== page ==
Osteoarthritis is a joint condition that is estimated to affect 1 in 3 adults aged over 45* in the UK. It can affect any joint in the body, but is most common in the main weight-bearing joints and those we use the most, such as the knees, hips, hands and wrists. Symptoms include pain - which can be debilitating, swelling, stiffness and sometimes a grating noise from the joint when you move it.
Exactly what causes osteoarthritis isn't clear but there are a number of factors that can increase your risk of developing it. Versus Arthritis.org lists the following risk factors for osteoarthritis:
- Age - osteoarthritus usually develops after the age of 45
- Gender - 60% of all sufferers are women and their symptoms are usually more severe
- Being overweight - is a key factor because of the increased pressure on your weight-bearing joints
- Previous injury or childhood joint problems can increase the risk of developing osteoperosis and cause it to develop earlier
- Hard repetitive activity - normal wear and tear doesn't cause osteoarthritis but a activity that's particularly physically demanding over a prolonged period of time can lincrease your risk of developing osteoarthritis
- Family history of osteoarthritis.
The good news when it comes to osteoarthritis is there's plenty we can do to ensure our quality of life isn't compromised.
The medical profession has changed its thinking in recent years, and now focuses on self-management. This means doing 'what you can to preserve function and mobility of joints, like regular exercise, controlling body weight and treating injuries as and when they occur,' explains our Lead Physiotherapist, Jan Vickery.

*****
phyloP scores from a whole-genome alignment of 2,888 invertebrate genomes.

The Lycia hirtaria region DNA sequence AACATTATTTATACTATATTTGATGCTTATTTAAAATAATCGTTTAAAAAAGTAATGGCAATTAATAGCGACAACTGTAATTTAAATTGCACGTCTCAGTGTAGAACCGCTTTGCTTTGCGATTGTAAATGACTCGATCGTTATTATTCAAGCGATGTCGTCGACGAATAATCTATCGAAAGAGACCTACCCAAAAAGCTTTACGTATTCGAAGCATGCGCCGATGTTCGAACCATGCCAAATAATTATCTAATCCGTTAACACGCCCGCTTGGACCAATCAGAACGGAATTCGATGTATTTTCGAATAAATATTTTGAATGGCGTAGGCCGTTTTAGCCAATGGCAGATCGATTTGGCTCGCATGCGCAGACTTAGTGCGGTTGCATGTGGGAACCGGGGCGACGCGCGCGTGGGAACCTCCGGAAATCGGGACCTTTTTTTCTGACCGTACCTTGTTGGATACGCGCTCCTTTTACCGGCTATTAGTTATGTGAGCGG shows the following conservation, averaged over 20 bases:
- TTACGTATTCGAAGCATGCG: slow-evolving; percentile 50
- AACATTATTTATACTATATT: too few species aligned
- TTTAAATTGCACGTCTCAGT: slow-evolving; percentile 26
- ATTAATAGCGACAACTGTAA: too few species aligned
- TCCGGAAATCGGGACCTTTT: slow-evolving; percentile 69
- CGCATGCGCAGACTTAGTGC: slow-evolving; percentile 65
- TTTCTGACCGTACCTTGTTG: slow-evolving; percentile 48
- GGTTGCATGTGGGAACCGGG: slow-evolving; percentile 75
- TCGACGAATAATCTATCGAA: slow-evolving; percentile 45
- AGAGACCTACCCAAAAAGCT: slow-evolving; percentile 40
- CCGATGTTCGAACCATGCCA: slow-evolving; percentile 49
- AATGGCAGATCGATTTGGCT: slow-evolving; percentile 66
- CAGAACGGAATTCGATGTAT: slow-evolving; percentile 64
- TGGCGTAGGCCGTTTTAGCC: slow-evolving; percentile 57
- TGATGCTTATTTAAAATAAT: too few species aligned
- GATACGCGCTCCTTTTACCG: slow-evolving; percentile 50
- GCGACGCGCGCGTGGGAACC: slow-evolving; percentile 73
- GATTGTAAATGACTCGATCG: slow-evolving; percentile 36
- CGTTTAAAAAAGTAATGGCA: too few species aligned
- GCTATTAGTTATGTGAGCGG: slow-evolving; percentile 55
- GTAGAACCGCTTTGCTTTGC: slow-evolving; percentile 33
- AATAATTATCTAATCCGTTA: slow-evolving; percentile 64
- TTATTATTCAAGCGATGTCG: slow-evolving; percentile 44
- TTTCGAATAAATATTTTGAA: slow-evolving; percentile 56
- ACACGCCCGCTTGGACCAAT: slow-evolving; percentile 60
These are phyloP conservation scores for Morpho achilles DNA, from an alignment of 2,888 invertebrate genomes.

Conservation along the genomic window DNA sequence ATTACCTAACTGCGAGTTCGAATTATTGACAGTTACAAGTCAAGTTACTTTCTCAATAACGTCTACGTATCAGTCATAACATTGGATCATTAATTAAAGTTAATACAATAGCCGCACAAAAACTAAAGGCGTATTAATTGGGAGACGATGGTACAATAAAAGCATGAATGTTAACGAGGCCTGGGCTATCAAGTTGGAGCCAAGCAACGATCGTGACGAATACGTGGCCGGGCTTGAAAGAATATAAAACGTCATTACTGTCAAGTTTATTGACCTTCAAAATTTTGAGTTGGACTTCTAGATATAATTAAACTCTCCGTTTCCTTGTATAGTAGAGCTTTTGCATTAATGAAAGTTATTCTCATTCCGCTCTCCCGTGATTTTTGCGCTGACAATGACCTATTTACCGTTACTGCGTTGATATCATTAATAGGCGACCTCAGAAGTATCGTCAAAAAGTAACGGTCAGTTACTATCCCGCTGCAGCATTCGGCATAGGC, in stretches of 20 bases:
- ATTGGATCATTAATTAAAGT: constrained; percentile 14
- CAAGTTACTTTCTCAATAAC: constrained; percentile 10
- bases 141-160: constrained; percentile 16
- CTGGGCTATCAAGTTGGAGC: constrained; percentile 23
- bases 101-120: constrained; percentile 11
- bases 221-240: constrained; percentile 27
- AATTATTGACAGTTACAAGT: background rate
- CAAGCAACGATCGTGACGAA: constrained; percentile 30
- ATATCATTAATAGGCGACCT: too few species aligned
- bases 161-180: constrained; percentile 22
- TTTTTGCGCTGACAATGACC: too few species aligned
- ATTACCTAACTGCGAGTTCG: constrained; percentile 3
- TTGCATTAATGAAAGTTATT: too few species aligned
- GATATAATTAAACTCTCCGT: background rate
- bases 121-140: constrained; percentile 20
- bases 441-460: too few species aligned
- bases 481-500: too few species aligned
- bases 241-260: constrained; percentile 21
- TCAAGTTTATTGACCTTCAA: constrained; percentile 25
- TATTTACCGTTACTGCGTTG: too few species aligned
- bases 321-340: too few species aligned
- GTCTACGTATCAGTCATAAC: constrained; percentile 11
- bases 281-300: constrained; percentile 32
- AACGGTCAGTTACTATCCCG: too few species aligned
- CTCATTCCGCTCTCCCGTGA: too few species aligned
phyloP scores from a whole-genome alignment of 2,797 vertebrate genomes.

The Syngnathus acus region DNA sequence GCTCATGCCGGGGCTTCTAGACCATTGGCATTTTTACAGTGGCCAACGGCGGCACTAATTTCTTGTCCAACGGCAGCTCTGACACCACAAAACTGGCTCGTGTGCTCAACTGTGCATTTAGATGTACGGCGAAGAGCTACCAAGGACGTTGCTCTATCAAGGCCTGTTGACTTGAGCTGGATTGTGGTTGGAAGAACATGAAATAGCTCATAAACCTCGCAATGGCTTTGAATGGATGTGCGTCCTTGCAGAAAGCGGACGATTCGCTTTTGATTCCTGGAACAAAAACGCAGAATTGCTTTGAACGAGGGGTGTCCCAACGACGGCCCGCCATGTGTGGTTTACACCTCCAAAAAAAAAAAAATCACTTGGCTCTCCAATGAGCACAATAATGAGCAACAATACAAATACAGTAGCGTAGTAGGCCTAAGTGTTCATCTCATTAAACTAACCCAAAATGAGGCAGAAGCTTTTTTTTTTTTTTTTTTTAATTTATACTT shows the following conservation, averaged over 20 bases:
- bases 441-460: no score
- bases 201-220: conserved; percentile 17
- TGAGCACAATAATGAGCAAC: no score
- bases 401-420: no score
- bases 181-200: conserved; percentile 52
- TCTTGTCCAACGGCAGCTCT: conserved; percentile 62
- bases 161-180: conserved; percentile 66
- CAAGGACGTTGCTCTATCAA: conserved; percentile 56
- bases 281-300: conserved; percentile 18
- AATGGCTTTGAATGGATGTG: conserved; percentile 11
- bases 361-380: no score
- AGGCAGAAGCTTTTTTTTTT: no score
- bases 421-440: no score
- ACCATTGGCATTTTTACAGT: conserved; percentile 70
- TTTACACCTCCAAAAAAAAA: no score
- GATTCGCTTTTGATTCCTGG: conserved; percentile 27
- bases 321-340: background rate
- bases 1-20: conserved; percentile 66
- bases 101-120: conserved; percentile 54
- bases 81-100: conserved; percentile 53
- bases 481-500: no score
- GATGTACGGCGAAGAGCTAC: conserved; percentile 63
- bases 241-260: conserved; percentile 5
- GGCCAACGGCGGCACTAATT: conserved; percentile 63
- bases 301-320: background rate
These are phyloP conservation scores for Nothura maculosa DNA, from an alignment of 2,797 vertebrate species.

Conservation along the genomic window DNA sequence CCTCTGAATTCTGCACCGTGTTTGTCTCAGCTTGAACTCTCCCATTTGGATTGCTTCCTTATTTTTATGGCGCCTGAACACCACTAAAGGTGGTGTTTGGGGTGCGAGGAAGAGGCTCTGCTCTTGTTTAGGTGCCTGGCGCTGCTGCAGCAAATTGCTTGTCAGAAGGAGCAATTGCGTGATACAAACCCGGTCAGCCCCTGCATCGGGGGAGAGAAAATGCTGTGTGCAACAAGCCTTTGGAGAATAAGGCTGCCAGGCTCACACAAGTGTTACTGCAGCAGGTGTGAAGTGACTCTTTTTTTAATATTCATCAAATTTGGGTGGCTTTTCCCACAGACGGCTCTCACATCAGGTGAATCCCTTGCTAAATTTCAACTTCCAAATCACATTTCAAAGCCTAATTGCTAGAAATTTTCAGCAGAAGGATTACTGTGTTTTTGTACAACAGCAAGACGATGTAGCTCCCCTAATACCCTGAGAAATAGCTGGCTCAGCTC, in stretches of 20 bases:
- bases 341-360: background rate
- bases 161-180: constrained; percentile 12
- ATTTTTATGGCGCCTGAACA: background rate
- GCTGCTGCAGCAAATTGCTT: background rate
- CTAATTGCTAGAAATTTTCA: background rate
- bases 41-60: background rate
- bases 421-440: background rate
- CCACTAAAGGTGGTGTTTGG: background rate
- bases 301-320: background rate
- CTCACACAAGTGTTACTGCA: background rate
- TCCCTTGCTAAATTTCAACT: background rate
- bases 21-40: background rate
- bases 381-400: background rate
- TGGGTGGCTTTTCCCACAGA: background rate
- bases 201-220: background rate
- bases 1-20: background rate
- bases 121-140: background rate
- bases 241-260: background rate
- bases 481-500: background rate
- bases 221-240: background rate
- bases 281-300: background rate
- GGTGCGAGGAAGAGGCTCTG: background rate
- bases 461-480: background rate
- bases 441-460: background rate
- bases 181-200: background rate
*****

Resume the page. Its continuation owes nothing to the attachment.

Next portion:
Osteoarthritis can occur in the fingers, knees, toes, hips, base of thumb and spine, but as it takes a long time to develop, there is plenty of time to be proactive. It involves the loss of cartilage, the protective surface over the end of the bone, so that joints become swollen and painful.
Rheumatoid arthritis, on the other hand, is an auto-immune disease. It also causes swelling, pain and stiffness in the joints, and can be managed well with drugs when caught early. Standard treatment is to manage pain with paracetamol and codeine, and reduce inflammation with NSAIDS (non-steroidal anti-inflammatory drugs).
If this isn't working, doctors have the option to refer patients to a rheumatologist and/or a physiotherapist. Usually other drugs for rheumatoid arthritis are then prescribed, such as low dose steroids, hydroxychloroquine. or disease modifiying drugs such as methotrexate, leflunomide and sulphasalazine. New biologic drugs, such as anti-TNF, are even more potent and precise at targeting the disease.
A controlled exercise programme can help to control symptoms. A physiotherapist may offer manipulation and stretching, and pain relief. 'We want people to be empowered, so they can go away and be able to cope if they have a flare up. For instance, icing the joint, if it flares up helps to bring down swelling.' Osteoarthritis can cause a vicious circle, particularly among the elderly. So, how can we help ourselves?